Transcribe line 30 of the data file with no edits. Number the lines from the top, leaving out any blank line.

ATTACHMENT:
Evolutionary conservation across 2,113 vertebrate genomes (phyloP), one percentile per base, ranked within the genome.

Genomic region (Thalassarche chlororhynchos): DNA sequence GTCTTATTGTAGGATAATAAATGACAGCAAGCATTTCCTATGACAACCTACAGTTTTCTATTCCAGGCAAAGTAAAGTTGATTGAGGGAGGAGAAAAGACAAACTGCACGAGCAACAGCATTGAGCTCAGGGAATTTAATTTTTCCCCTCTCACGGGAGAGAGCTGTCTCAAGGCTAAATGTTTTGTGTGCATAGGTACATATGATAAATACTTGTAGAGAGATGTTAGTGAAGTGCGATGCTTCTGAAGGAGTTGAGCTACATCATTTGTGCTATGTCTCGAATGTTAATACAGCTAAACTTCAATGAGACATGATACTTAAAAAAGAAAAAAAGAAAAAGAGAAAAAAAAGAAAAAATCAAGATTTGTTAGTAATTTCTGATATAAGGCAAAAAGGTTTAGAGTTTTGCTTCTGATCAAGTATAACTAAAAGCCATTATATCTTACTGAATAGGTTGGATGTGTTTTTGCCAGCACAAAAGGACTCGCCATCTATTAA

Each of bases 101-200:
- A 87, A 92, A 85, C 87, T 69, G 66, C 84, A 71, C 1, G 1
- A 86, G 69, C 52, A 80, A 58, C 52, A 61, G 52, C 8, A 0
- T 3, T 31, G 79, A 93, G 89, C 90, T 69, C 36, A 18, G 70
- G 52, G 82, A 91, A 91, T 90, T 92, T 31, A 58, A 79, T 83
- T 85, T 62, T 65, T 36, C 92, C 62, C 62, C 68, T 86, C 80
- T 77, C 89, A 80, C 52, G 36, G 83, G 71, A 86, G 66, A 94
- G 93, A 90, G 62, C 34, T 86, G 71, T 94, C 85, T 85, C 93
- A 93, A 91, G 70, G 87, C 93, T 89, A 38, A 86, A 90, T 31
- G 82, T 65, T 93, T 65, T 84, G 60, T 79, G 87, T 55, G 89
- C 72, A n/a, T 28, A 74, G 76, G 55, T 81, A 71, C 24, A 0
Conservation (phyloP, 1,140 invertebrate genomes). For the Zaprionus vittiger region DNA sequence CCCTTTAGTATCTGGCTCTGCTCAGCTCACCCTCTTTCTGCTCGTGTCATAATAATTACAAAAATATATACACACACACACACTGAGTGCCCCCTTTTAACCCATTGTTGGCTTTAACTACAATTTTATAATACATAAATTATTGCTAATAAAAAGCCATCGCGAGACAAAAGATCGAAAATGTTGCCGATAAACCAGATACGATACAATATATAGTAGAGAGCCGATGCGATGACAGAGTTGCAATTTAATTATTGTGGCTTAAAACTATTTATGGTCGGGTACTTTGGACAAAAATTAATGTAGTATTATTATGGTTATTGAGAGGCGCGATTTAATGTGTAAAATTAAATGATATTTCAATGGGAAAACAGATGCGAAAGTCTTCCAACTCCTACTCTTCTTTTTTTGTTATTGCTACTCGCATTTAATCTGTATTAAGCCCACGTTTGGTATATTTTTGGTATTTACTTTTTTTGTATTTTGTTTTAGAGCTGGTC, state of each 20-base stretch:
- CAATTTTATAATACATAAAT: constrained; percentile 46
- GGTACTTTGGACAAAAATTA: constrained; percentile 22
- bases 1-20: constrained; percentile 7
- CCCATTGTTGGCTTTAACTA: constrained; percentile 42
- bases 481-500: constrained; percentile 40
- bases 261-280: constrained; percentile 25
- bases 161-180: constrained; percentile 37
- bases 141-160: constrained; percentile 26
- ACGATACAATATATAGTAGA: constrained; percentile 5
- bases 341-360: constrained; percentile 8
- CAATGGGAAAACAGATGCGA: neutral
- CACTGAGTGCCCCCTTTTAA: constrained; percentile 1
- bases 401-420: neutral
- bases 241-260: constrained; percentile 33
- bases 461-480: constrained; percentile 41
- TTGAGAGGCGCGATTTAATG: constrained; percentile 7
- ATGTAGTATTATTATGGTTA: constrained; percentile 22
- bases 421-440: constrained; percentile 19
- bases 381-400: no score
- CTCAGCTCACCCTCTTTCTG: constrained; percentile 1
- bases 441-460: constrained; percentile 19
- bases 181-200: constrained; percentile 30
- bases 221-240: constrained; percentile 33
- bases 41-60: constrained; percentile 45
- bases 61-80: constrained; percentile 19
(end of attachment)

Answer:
- TTGAGAGGCGCGATTTAATG: constrained; percentile 7